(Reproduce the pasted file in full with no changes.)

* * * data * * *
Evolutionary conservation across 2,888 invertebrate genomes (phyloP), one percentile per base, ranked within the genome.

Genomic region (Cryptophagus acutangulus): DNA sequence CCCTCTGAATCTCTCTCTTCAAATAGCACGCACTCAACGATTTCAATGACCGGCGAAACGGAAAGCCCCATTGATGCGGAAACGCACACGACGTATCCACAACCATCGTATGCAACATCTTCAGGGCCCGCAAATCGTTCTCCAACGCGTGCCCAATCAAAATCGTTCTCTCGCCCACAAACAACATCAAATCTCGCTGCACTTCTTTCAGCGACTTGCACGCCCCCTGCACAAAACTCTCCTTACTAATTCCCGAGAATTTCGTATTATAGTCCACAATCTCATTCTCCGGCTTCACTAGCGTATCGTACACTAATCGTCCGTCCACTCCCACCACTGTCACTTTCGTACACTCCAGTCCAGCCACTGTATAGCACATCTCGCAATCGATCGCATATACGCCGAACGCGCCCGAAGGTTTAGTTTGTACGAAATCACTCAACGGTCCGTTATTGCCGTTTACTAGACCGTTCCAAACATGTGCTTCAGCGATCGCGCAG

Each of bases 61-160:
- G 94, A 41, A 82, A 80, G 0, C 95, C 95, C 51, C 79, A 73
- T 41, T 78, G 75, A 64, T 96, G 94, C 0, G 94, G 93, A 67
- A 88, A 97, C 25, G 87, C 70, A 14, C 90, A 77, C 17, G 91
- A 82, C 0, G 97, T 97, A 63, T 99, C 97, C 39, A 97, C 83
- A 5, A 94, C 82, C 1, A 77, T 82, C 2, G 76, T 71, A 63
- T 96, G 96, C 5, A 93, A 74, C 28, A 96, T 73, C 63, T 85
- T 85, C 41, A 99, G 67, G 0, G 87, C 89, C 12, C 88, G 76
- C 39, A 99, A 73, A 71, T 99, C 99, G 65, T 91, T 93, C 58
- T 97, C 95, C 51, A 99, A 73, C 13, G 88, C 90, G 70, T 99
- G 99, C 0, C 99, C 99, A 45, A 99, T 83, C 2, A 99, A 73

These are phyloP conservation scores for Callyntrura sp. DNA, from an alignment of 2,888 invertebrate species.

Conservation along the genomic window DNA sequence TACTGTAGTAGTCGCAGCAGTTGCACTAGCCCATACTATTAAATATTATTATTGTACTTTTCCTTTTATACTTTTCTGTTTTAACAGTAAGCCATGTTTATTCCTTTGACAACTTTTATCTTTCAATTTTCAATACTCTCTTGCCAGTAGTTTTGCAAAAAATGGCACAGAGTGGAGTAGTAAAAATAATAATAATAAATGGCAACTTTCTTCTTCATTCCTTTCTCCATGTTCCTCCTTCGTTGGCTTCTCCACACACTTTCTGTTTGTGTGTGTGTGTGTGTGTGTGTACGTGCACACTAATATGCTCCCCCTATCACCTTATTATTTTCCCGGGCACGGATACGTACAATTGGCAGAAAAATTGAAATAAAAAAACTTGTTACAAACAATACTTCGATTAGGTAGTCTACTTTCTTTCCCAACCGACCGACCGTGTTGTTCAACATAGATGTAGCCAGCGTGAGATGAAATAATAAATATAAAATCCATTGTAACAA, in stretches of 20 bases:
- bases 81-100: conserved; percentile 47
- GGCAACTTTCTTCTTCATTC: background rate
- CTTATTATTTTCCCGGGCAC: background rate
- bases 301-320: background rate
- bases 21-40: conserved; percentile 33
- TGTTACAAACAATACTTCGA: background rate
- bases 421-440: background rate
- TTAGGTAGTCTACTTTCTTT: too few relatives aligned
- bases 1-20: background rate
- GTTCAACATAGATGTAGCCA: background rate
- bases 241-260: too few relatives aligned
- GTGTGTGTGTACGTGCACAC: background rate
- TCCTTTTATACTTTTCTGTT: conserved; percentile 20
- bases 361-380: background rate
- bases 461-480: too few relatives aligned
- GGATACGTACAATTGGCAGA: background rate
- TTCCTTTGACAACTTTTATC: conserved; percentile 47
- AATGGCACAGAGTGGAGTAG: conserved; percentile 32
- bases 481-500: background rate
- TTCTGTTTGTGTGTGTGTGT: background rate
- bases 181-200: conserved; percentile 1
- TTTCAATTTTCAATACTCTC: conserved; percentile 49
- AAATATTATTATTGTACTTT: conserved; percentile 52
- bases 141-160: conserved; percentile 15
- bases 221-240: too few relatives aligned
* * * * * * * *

Evolutionary conservation across 2,888 invertebrate genomes (phyloP), one percentile per base, ranked within the genome.

Genomic region (Cryptophagus acutangulus): DNA sequence CCCTCTGAATCTCTCTCTTCAAATAGCACGCACTCAACGATTTCAATGACCGGCGAAACGGAAAGCCCCATTGATGCGGAAACGCACACGACGTATCCACAACCATCGTATGCAACATCTTCAGGGCCCGCAAATCGTTCTCCAACGCGTGCCCAATCAAAATCGTTCTCTCGCCCACAAACAACATCAAATCTCGCTGCACTTCTTTCAGCGACTTGCACGCCCCCTGCACAAAACTCTCCTTACTAATTCCCGAGAATTTCGTATTATAGTCCACAATCTCATTCTCCGGCTTCACTAGCGTATCGTACACTAATCGTCCGTCCACTCCCACCACTGTCACTTTCGTACACTCCAGTCCAGCCACTGTATAGCACATCTCGCAATCGATCGCATATACGCCGAACGCGCCCGAAGGTTTAGTTTGTACGAAATCACTCAACGGTCCGTTATTGCCGTTTACTAGACCGTTCCAAACATGTGCTTCAGCGATCGCGCAG

Each of bases 61-160:
- G 94, A 41, A 82, A 80, G 0, C 95, C 95, C 51, C 79, A 73
- T 41, T 78, G 75, A 64, T 96, G 94, C 0, G 94, G 93, A 67
- A 88, A 97, C 25, G 87, C 70, A 14, C 90, A 77, C 17, G 91
- A 82, C 0, G 97, T 97, A 63, T 99, C 97, C 39, A 97, C 83
- A 5, A 94, C 82, C 1, A 77, T 82, C 2, G 76, T 71, A 63
- T 96, G 96, C 5, A 93, A 74, C 28, A 96, T 73, C 63, T 85
- T 85, C 41, A 99, G 67, G 0, G 87, C 89, C 12, C 88, G 76
- C 39, A 99, A 73, A 71, T 99, C 99, G 65, T 91, T 93, C 58
- T 97, C 95, C 51, A 99, A 73, C 13, G 88, C 90, G 70, T 99
- G 99, C 0, C 99, C 99, A 45, A 99, T 83, C 2, A 99, A 73

These are phyloP conservation scores for Callyntrura sp. DNA, from an alignment of 2,888 invertebrate species.

Conservation along the genomic window DNA sequence TACTGTAGTAGTCGCAGCAGTTGCACTAGCCCATACTATTAAATATTATTATTGTACTTTTCCTTTTATACTTTTCTGTTTTAACAGTAAGCCATGTTTATTCCTTTGACAACTTTTATCTTTCAATTTTCAATACTCTCTTGCCAGTAGTTTTGCAAAAAATGGCACAGAGTGGAGTAGTAAAAATAATAATAATAAATGGCAACTTTCTTCTTCATTCCTTTCTCCATGTTCCTCCTTCGTTGGCTTCTCCACACACTTTCTGTTTGTGTGTGTGTGTGTGTGTGTGTACGTGCACACTAATATGCTCCCCCTATCACCTTATTATTTTCCCGGGCACGGATACGTACAATTGGCAGAAAAATTGAAATAAAAAAACTTGTTACAAACAATACTTCGATTAGGTAGTCTACTTTCTTTCCCAACCGACCGACCGTGTTGTTCAACATAGATGTAGCCAGCGTGAGATGAAATAATAAATATAAAATCCATTGTAACAA, in stretches of 20 bases:
- bases 81-100: conserved; percentile 47
- GGCAACTTTCTTCTTCATTC: background rate
- CTTATTATTTTCCCGGGCAC: background rate
- bases 301-320: background rate
- bases 21-40: conserved; percentile 33
- TGTTACAAACAATACTTCGA: background rate
- bases 421-440: background rate
- TTAGGTAGTCTACTTTCTTT: too few relatives aligned
- bases 1-20: background rate
- GTTCAACATAGATGTAGCCA: background rate
- bases 241-260: too few relatives aligned
- GTGTGTGTGTACGTGCACAC: background rate
- TCCTTTTATACTTTTCTGTT: conserved; percentile 20
- bases 361-380: background rate
- bases 461-480: too few relatives aligned
- GGATACGTACAATTGGCAGA: background rate
- TTCCTTTGACAACTTTTATC: conserved; percentile 47
- AATGGCACAGAGTGGAGTAG: conserved; percentile 32
- bases 481-500: background rate
- TTCTGTTTGTGTGTGTGTGT: background rate
- bases 181-200: conserved; percentile 1
- TTTCAATTTTCAATACTCTC: conserved; percentile 49
- AAATATTATTATTGTACTTT: conserved; percentile 52
- bases 141-160: conserved; percentile 15
- bases 221-240: too few relatives aligned